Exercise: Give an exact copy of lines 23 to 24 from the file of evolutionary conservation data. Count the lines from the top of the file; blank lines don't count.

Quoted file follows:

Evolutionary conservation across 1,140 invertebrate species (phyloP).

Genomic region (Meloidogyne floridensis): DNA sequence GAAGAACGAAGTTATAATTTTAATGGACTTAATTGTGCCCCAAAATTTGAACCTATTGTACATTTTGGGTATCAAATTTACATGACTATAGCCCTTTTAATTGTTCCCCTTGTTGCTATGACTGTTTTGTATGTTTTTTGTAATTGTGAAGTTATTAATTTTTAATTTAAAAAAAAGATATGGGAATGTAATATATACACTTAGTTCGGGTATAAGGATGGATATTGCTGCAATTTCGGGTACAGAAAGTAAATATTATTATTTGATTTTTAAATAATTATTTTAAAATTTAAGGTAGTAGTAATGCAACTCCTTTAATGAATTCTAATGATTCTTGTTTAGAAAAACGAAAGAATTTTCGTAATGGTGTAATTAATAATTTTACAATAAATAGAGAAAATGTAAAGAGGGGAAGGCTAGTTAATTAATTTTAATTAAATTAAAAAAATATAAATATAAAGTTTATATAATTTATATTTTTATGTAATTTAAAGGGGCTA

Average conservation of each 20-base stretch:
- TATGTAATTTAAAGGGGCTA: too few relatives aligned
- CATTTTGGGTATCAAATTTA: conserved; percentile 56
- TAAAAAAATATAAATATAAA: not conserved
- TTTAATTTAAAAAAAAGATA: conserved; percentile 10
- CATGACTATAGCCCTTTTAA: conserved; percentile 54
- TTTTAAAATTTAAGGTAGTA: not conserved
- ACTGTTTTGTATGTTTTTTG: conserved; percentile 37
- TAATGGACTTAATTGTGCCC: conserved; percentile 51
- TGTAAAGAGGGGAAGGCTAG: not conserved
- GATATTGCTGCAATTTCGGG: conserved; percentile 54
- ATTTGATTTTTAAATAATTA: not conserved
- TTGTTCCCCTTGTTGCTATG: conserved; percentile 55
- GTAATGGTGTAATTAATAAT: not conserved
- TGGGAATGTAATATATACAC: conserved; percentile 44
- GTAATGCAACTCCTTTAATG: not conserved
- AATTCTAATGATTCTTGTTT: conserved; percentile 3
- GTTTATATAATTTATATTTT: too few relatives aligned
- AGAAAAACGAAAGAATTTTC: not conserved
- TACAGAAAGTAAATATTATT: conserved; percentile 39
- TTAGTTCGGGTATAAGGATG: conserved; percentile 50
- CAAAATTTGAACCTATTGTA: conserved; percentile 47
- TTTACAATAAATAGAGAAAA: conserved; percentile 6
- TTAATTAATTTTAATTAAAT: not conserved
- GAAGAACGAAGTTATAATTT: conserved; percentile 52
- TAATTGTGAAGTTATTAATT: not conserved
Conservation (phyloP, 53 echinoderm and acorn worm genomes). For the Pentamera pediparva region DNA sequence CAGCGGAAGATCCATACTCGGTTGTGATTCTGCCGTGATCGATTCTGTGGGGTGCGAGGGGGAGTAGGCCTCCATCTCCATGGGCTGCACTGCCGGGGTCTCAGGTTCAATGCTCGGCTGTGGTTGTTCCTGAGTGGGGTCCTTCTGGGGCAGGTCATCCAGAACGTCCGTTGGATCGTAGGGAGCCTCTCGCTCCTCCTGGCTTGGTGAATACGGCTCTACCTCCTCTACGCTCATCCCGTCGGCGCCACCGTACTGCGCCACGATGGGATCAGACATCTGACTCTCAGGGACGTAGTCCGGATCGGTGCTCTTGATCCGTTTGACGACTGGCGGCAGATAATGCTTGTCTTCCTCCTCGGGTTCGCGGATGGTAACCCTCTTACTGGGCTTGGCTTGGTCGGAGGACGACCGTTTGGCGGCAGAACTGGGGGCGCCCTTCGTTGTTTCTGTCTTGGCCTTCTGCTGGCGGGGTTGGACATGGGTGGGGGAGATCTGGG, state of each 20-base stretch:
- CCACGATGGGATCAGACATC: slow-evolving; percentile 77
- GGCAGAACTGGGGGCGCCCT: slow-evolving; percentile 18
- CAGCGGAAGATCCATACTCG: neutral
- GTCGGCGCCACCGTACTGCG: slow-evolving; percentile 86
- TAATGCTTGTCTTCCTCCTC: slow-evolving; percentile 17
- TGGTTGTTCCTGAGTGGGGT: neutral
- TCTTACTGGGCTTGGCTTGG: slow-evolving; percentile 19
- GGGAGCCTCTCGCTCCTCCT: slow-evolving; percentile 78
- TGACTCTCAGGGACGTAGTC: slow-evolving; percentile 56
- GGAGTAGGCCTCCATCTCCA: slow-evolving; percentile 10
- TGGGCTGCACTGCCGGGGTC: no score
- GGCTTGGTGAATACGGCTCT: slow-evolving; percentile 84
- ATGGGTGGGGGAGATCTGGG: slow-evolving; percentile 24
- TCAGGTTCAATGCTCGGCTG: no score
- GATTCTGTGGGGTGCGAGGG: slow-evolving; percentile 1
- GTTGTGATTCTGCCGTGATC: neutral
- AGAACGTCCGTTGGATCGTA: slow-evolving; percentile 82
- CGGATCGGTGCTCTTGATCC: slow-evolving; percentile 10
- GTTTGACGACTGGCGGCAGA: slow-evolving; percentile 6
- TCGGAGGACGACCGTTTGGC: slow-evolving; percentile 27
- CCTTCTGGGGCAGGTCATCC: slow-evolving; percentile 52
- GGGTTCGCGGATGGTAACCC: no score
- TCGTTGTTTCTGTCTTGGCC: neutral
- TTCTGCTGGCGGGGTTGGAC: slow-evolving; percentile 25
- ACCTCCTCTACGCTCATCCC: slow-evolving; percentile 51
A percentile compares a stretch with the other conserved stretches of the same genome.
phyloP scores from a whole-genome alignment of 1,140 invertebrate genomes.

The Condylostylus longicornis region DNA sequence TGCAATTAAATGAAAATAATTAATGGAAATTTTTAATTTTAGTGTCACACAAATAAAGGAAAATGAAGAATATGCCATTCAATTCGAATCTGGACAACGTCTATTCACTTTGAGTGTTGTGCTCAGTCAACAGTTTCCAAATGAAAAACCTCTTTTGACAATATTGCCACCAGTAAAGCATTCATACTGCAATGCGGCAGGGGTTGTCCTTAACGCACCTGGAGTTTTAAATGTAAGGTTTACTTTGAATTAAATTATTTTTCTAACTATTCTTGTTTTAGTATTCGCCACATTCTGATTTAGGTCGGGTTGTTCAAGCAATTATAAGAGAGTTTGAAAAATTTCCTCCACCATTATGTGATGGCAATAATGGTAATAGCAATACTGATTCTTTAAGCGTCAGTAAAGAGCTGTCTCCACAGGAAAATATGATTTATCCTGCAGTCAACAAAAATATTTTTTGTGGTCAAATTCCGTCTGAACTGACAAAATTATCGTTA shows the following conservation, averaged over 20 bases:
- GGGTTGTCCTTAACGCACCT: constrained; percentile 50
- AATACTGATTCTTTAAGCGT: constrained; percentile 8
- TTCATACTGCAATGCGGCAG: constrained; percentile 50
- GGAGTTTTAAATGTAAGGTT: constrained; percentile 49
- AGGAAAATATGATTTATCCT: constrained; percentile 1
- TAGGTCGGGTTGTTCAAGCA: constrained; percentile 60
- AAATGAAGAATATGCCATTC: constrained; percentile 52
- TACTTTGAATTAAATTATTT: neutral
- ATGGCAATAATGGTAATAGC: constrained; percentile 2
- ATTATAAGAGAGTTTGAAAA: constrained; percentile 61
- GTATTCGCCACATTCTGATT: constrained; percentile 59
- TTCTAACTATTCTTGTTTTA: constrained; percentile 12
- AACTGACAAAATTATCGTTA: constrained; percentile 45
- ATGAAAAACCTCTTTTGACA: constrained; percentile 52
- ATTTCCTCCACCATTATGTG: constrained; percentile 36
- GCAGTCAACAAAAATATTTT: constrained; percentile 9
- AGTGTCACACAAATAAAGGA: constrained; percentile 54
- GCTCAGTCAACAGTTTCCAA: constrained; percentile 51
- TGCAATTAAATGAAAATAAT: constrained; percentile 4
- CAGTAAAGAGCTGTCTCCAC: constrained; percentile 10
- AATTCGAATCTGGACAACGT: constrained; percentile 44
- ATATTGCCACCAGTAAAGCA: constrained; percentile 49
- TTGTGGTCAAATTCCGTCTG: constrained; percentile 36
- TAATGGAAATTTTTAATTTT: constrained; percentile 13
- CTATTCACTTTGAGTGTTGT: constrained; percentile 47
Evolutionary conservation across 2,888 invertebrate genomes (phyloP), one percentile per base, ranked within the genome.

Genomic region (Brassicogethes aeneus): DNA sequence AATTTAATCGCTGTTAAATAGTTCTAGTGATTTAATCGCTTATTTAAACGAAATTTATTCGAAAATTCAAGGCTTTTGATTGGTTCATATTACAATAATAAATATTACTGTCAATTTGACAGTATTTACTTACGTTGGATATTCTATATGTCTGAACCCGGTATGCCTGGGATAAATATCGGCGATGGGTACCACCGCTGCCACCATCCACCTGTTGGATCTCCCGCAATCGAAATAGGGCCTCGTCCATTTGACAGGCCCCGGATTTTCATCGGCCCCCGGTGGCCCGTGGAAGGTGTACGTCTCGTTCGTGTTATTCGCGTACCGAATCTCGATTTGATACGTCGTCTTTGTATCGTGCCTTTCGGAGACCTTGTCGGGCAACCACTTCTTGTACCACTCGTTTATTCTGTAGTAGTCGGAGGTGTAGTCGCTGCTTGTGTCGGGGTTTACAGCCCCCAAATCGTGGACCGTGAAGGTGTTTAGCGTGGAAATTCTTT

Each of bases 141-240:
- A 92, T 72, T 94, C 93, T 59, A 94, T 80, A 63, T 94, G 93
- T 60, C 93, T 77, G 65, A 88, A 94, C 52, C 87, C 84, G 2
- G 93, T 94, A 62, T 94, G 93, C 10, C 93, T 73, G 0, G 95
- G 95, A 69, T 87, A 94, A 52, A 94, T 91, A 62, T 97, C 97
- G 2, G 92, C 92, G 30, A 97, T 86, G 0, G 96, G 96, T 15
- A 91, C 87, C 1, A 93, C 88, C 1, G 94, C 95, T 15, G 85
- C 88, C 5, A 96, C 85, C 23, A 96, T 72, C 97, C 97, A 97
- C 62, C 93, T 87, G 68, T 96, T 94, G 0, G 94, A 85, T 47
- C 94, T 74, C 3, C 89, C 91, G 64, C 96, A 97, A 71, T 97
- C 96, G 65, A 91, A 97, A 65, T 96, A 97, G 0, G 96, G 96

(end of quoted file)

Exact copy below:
- TTAGTTCGGGTATAAGGATG: conserved; percentile 50
- CAAAATTTGAACCTATTGTA: conserved; percentile 47